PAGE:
I watched two videos tonight on TED from two very different storytellers.  One is from a fiction writer named Elif Shafak, who delivered the most eloquent speech I have ever heard on stories and the politics of identity.  The other was from a psychotherapist named Naif Al-Mutawa  who designed “The 99,” a new comic-book empire of Islamic superheroes now collaborating with the Justice League, thanks to a deal with Marvel Comics.  Barack Obama recently praised Dr. Al-Mutawa at a conference celebrating entrepreneurs for his depictions of positive Islamic role models.

[I should interrupt myself here—if you plan on watching these amazing videos linked above, do so now.  I will continue to spoil their surprises.]

Elif Shafak is an amazing woman. I must start there.  Her presence and composure is comparable to the grace of Sophia Loren.   I haven’t read her books, but watching her speak has brought her books to my short list. Ms. Shafak’s words are cool raindrops falling on my face on a hot day.

Elif Shafak was born in Turkey, and in one of her novels a character refers to the slaughter of the Armenians as “genocide.”  For that, she was persecuted in a Turkish court for defaming Turkey.  In her TED talk, she spoke of the connective way that stories bind humans through imaginative experience, and the ways that we fail to draw the lines between fact and fiction.  After all, the character who dared to utter the word “genocide” was fictional.

Ms. Shafak urges us to draw those lines carefully, to remember when a story is just a story.  She spoke of her time as a child in an international school, and the way that she became a walking representation and a target for anti-Turkish sentiment.  Because she is a Turkish woman, some people expect to find a stereotypical perspective within her fiction.

She said she spoke in Harvard Square with two other writers—an Indonesian and a Fillipino.  “Like a joke,” she said.  The panel was advertised under the banner of Multicultural Literature—anything written outside of the West.  In this way, she felt others would (if given the opportunity) deny her right to explore the avant garde and the far reaches of her imagination.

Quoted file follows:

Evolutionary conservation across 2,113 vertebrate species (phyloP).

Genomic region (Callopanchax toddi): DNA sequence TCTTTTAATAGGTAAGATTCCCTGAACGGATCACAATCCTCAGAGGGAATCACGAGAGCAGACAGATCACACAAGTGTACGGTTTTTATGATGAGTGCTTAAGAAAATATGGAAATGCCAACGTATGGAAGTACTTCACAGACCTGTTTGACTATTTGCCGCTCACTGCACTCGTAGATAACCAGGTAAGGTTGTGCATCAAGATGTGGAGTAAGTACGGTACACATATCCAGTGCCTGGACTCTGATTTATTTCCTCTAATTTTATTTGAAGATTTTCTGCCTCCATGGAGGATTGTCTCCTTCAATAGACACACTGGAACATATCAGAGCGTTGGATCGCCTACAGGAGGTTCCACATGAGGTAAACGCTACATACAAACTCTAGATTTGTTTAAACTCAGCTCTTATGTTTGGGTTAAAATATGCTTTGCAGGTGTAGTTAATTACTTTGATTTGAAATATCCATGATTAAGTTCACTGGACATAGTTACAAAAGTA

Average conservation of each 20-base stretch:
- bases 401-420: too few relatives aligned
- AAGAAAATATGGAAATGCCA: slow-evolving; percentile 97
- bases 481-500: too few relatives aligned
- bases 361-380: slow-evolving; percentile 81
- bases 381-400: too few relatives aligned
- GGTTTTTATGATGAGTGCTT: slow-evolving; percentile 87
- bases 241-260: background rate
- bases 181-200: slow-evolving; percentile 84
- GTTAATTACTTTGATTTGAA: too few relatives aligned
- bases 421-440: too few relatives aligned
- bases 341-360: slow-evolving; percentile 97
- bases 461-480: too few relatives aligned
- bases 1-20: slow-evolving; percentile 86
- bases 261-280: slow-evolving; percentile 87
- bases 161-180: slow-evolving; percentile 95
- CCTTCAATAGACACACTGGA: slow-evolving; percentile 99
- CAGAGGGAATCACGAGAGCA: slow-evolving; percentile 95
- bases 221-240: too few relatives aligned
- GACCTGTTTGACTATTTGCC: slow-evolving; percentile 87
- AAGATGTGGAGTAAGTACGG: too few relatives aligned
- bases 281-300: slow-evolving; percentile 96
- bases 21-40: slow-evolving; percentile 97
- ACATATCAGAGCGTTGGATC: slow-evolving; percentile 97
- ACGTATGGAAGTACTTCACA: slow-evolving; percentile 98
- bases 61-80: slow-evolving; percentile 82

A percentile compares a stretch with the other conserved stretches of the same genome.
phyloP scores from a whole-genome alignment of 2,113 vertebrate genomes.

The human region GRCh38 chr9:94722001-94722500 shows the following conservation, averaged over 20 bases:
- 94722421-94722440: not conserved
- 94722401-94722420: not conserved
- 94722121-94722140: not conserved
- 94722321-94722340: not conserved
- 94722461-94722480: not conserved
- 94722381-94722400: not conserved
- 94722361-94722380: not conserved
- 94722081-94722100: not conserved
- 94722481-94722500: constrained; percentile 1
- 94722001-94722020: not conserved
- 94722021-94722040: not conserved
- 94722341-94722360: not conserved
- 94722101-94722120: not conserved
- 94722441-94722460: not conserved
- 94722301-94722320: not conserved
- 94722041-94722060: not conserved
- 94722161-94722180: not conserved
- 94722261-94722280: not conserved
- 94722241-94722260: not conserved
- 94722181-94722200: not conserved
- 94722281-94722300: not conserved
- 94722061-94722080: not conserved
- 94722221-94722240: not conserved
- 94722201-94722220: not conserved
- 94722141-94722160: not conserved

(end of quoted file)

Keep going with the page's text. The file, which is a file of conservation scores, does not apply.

Ms. Shafak cautions us against blurring the line between fantasy and reality, and asks us to understand the distinction.  Stories move in circles, and when we define something we draw a line around it that boxes it in.

On the other hand, Naif Al-Mutawa reminds us that we have the power to create new political realities out of the stories that we tell.

Dr. Al-Mutawa spoke of reframing—the term from family systems therapy that asks us to shift our perspective and to look at something a new way.  His 99 heroes give children a positive take on Islamic archetypes without proselytizing in the slightest.  His mission is cultural, not religious.

Gary Engel said that Superman represents the true assimilated immigrant who has managed to successfully merge two cultures through his dual identities.  Dr. Al-Mutawa seeks to help children to heal by creating Islamic heroes who have merged their own identities—like all good superheroes, his characters are tortured with internal conflicts.

Both Ms. Shafak and Dr. Al-Mutawa have found the political and social power of stories through their success.  Stories are social collateral—by sharing a story with you, I show a tiny part of what I have to offer in a relationship.  We barter our emotions through the stories that we tell—especially those we tell ourselves.

Although Ms. Shafak has encountered the power of stories, I don’t think that she has used it to its full potential.  If I can paraphrase the comic book V for Vendetta, artists use the truth to tell lies, and politicians use lies to tell the truth.  Ms. Shafak is an artist.  Perhaps the only distinction between artists and politicians is the extent to which one desires power more than the other.  Each wields social collateral through stories, visual and spoken.

Dr. Al-Mutawa is more political in his reach for influence, although I believe his motives are pure simply from the joy in his face as he speaks of the impact his work has on children.  It is a shame that one rarely sees pure love on the faces of those who lead us in our politics.

I will end this in the same way that Ms. Shafak ended her speech: with a poem from the Sufi philosopher Yunus Emre.

Come, let us all be friends for once
Let us make life easy on us,
Let us be lovers and loved ones,
The earth shall be left to no one.